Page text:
I mean, moving away from China, for just talking about it is making me uncomfortable, there is also what Grace represents. She is a single, unwed, mother to be, who throughout life enjoyed sex. This includes having sex with Leslie when 15 and he 50. Does this mean she was raped? Did he take advantage of her?

All of this I Love You, Daddy isn’t necessarily trying to make a statement about. If anything, like any production which tries to learn more towards being art than entertainment, it wants its audience to think. It wants you to think about your own prejudice and thoughts about an issue and discuss it with others. There is a hope that between conflicts and agreements, eventually there will be some form of understanding and yeah, it may be about a weird and uncomfortable topic, but it isn’t like this topic isn’t a problem.

After all, let’s not grace over the man’s responsibility in all this. Leslie may have been depicted as innocent with China, but what about Grace? Yeah, she may not have made a big deal out of it, nor seemingly her parents, but she was still 15 at the time. An age where, unless there is marriage involved, there isn’t any state in the USA in which he could bring up legal technicalities. But, again, Grace has no qualms about it. Leading to the question of whether she still could and should be seen as some sort of victim who was manipulated or perhaps not.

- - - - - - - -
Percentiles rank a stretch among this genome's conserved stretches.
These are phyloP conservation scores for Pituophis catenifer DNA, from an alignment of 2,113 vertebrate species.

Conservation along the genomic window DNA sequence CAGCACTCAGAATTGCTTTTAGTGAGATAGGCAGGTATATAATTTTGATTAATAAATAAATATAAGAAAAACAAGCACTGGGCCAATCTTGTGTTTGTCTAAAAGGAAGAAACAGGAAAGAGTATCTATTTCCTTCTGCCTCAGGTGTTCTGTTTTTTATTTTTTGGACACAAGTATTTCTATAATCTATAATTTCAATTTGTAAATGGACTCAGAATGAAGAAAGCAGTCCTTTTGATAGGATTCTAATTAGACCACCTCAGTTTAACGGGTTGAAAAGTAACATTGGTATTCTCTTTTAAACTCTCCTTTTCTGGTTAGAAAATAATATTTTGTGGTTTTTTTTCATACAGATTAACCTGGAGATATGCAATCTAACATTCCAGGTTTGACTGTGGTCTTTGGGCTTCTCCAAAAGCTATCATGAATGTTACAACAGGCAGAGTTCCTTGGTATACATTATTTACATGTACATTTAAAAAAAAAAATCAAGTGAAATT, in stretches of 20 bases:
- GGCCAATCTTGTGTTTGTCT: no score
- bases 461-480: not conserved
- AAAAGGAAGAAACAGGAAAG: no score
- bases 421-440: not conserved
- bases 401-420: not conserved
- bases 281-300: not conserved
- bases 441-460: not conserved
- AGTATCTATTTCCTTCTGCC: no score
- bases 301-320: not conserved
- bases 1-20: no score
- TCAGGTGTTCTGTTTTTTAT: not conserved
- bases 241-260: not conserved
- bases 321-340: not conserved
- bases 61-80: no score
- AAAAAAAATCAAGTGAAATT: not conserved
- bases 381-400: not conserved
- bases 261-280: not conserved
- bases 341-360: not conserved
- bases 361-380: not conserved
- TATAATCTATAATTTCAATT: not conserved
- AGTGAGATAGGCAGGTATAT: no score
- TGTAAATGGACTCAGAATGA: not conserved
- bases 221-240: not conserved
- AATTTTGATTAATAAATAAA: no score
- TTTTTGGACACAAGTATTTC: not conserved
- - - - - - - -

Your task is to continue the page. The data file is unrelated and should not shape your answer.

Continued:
Low Points


The only way you could justify Ralph in this movie is by saying he brings a push for Glen to realize his daughter isn’t likely that innocent anymore. Yet, considering he could be seen as a sort of uncle to China, him talking about her having sex in really vulgar ways, is creepy as hell. Though, on top of that, we really don’t even know what Ralph does with his life until nearly the end of the movie which also makes his presence annoying as hell.

On The Fence


Zasha is the sole person of color with a speaking role and isn’t even the generic Black best friend. At times, she damn near seems more like China’s personal assistant making sure she gets to parties, helping with her bags, and things like that vs. her best friend. Which only gets a side eye from me since the N word gets used for no good reason and doesn’t really get addressed.

Overall: Positive (Worth Seeing)

I Love You Daddy - Louis C.K.

I watched this movie strictly as a fan of Louis C.K.’s work vs. taking note of his current controversy with sexual harassment and having that fully influence this advisory. So, with that in mind, I think I Love You Daddy seems like a story which Louis may have came up with for his stand up that evolved into something bigger. A story he wanted to explore past how he was feeling raising two girls who are getting older and older and his place, as a father is expected to do, in protecting them. Like, where is the line and really, what can or should he do?

And it is the exploration of that and the different perspectives from men and women which pushes this to be labeled positive. For while the acting, by no means, is award-worthy, it does present the type of conversations which had made Louis, the now-canceled TV show, something of interest to a lot of people.

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Avatar of Amari

I started Wherever I Look back in 2011 and have aimed to be that friend who loves watching various forms of media and talking about it. So, from bias, strong opinions, and a perspective you may not have thought about, you'll find that in our reviews.